The Jazz for Obama talent pool fundraising for the re-election of the President at Symphony Space (2537 Broadway, NYC) tonight is stellar. Roy Haynes, Joe Lovano, Brad Mehldau, Ron Carter, Jimmy Heath, McCoy Tyner, Kenny Barron, Jim Hall, Dee Dee Bridgewater, Ravi Coltrane, Arturo O’Farrill, Kenny Garrett, Geri Allen, Jeff ‘Tain” Watts, Christian McBride, Gretchen Partlato, Claudio Acuña, Ralph Peterson, Henry Grimes, Aaron Goldberg, Greg Hutchison know with whom their best interests lie, and it isn’t the candidate who intends to cut funds for PBS (no
doubt NPR and the NEA, too), dismantle the Affordable Care Act and increase the military budget.
Since very few jazz musicians purchase health insurance through employers, they know how difficult it is to find a decent plan at a viable rate as an individual, whatever state they live in. Jazzers are on the road a lot, so they’re unlikely to support any political party that makes it harder to vote in advance, online or by absentee ballot. As rugged individualists, they not big believers in corporations being people, too. They know better than to scorn those who don’t pay federal income tax because they’re don’t make enough $. Since they have historically been prone to sleazy business deals and royalty grabs, they are not among those who resent paying teachers, police and firemen among other civil servants for previously agreed upon and paid-for pensions. They know too much about life to regard all those receiving safety-net benefits and Social Security as lazy moochers.
Jazzers realize that there a big difference between working hard and being well paid. They have learned to operate on the economic fringes of mainstream American culture, their lifestyles often suspect and their financial foundations more creative than even the savviest hedge fund specialist’s (out of necessity, because they make do with much less, and it’s their own money/time/health/lives they’re gambling with, not someone else’s).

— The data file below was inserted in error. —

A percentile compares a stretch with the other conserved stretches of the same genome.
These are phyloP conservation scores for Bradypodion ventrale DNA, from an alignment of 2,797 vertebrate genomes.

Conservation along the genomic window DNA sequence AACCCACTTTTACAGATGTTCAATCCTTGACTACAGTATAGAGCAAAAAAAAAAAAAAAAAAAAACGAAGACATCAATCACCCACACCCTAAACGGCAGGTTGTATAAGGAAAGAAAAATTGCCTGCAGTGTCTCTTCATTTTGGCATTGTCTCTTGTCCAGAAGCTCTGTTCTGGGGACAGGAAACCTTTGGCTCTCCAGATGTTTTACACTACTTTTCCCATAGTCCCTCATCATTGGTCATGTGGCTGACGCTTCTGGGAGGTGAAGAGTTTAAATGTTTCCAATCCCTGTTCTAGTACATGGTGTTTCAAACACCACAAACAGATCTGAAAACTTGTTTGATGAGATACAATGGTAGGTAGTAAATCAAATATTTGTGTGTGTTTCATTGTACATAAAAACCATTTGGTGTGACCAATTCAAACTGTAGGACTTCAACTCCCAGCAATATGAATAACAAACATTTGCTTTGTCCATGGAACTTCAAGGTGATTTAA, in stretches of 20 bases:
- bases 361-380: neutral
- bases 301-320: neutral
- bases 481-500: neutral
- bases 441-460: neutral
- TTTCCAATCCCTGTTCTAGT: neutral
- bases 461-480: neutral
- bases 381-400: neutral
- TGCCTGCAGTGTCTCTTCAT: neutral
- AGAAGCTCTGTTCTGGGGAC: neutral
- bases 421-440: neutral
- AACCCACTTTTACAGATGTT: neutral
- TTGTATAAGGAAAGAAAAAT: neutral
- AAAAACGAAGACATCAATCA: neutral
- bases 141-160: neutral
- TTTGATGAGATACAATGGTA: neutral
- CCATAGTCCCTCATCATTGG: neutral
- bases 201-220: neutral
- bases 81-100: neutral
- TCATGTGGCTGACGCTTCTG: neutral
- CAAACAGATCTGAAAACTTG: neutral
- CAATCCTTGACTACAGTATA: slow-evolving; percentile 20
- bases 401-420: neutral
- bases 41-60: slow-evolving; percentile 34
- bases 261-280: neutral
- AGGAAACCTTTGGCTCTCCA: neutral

Furthermore, most jazz musicians are urbanites through and through, so they value government investments in public transportation and education, alternative energies and environmental protections, rather than oil wells in federal lands. I don’t know many who hunt, though I’m sure some do — and a majority are probably ok with gun control, since the shooting deaths of Lee Morgan, Eddie Jefferson, Jaki Byard and Frank Rosolino still feel raw.
Just on a personal level, they — ok, yeah, we — are probably more comfortable with a bi-racial, former stoner, community organizer who can sing a passable measure of an Al Green lyric than with a guy rich from birth, who doesn’t drink even coffee, and was a religious missionary to France. These are petty reasons to prefer one politician over another, I suppose, but they stick nonetheless.
Jazz is the free-wheeling, improvisatory American-born and globally embraced art form that is open to all comers, proudly interactive, full of humor and passion, operating in something of an alternative universe or society unto itself. But most people who play jazz depend on a strong social network and don’t claim they can go it alone. We at least claim to believe in a meritocracy. We know how to listen. We’re not, perhaps, the very best slice of the demographic at planning ahead, so I suppose the argument can be made that we’re not the people who should be figuring out how to reduce the federal deficit. But we know how to stretch what little money we get, and have firm faith that living well does not require mountains of moolah. Some of us are religious (including Muslims, Jews, maybe even Mormons) but most are firmly grounded in secular humanism — and we’re generally quite a tolerant tribe, eager for connections across supposed cultural divides, with few war-mongers. Do we live in a fantasy world? I think not. Which is why the majority of jazzers, I hazard to suggest without conducting or consulting any verifiable poll, are for Obama.